Yeah, I always try to compliment them when they do something well, and the older kid has a spectacular double axel, shouldn't have too much trouble throwing a third rotation on there when he's ready. With the little hockey monsters, I usually get sarcastic. "Wow, that was AMAZING the way you sprayed that ice all over me. What talent!" *sigh*

    When I first saw Evgeni do his Biellman, he was 14, and I thought it was just the coolest thing, and I started following his career. I think the reason for why it's a "woman's spin" (and he used to get beat up at Mishin's rink by other skaters when he was younger for practicing it) can best be summed up by Scott Hamilton. "ouch!" But I'm a girl, I don't know if it would hurt, um, that, if you see what I'm saying. Any of you guys tried it?

    I think in Europe and other parts of the world, people don't necessarily assume a male skater is gay.

    Cheers,

    Laura

  5. #5
    megsk8z
    Guest

    Re: Sequins and Manhood in the USA


    I think it's hard to be a male figure skater in the USA. Lots of parents just won't pay for the ice time and lessons that it takes to be a decent figure skater. I know of several young men that skate, and two of them are subsidized by Grandma & Grandpa. But there are lots of Dads that will happily sit in the freezing rink for their boys to play hockey and kick eachother's teeth (and other assorted body parts) in.

    The saddest situation I ever saw was when I saw this young man learn to skate; he showed real promise and wasn't afraid to do the work that it took to get somewhere in the sport. His father would come to some of his practices and keep reminding him that all this foolishness was costing him a great deal of money and if he would quit, the father would happily give him the money each week that he was spending on skating lessons and ice time. Of course the kid gave it up before too long.

    And there may be a certain amount of homophobia involved; my husband took one look at Sandhu's short program costume and declared, "That's why this isn't a sport." And he's an eminently reasonable man that supports figure skating and is especially kind and encouraging to the young men that do skate at our rink. So I guess the sequins may not have anything to do with it, but I guess some of the costumes appear questionable to the "average" American guy; they take one look and say, "Nope, none for me, thanks."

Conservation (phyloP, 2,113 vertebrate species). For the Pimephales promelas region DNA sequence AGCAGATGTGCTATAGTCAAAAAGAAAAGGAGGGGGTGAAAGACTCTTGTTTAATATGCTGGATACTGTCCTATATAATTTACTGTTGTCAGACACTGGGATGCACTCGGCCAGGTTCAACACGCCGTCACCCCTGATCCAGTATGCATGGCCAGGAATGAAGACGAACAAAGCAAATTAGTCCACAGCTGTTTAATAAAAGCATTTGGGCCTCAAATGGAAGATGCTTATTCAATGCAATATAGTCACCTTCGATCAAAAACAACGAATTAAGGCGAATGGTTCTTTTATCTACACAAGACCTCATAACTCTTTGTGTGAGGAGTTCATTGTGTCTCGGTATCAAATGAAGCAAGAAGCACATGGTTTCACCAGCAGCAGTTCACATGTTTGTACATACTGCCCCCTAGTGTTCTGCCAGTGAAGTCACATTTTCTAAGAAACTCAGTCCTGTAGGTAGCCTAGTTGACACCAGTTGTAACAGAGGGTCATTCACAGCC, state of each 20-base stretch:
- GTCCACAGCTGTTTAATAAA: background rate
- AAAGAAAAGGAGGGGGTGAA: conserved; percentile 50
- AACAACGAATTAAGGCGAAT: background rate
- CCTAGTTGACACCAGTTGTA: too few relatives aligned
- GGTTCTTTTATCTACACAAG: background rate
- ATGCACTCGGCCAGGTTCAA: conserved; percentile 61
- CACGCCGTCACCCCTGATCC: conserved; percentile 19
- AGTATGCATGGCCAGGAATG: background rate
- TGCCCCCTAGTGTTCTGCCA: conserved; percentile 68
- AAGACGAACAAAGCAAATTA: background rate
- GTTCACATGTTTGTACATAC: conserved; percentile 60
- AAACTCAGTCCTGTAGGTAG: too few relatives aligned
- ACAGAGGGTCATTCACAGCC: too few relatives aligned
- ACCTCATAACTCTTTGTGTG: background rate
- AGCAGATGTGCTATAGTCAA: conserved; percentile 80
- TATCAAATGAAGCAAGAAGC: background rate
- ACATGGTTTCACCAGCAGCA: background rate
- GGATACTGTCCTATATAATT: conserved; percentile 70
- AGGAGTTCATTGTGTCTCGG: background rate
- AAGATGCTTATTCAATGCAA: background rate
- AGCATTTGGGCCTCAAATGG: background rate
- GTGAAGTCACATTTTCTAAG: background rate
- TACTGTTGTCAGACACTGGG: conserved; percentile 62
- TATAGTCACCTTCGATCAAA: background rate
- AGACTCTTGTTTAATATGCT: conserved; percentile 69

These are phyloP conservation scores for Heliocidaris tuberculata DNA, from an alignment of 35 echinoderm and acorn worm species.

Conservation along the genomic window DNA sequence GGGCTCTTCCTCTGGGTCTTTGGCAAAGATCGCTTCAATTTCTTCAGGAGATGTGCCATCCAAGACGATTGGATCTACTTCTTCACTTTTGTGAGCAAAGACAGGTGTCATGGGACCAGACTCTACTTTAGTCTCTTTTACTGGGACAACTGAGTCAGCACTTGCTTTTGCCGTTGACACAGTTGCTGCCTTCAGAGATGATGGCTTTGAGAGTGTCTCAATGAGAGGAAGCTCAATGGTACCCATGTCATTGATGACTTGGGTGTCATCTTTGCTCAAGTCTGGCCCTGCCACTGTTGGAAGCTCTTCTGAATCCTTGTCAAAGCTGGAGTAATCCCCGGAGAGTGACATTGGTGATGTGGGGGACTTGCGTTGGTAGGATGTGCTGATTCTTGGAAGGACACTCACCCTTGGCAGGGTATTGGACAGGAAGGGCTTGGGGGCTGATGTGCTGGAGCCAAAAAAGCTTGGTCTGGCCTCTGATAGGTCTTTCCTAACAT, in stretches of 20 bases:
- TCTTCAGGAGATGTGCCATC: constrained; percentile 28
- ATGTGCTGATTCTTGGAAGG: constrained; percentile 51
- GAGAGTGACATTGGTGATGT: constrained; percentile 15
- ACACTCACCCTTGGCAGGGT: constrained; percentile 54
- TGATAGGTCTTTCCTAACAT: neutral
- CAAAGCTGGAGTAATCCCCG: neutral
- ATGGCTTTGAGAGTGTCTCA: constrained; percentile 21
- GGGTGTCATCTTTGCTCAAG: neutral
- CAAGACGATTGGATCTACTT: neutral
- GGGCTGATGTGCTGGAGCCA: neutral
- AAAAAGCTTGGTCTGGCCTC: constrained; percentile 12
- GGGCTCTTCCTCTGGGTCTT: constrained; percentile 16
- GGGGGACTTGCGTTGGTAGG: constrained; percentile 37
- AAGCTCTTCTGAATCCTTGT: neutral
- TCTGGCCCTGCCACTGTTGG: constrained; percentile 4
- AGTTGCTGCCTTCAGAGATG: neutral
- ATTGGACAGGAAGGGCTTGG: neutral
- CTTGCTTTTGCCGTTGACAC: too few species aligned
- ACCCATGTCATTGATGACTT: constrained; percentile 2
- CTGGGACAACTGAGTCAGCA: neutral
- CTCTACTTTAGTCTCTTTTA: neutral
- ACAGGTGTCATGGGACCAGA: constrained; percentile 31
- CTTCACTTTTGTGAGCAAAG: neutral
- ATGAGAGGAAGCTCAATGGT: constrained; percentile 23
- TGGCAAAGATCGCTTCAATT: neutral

If I could choose, though, I would come back in my next life as a male ice dancer. Judges always laugh when I say this, but think about it; you can dance with all the pretty girls, you're very much in demand, and you can make ridiculous amounts of money as a testing partner if you're anywhere near halfway decent. It sounds like my idea of heaven...trouble is we live in the USA where sequins and men don't seem compatible. Which is so too bad. Wish I had an answer.

  6. #6
    FetalAttraction
    Guest

    Re: Sequins and Manhood in the USA


    Speaking as a guy who can't even touch his toes (well I do have long legs so ), I don't really know if the splits lead to any extra pain for men. James Brown seems to be able to sing through his splits. I think that while men are less flexible than women, if they train right and have the natural talent for it, a Biellmann really wouldn't hurt more than it would for a woman. The pain, I think, would come more from the muscles and the tendons than the gonads. I'd assume Plushy doesn't find his Biellmann's particularly difficult.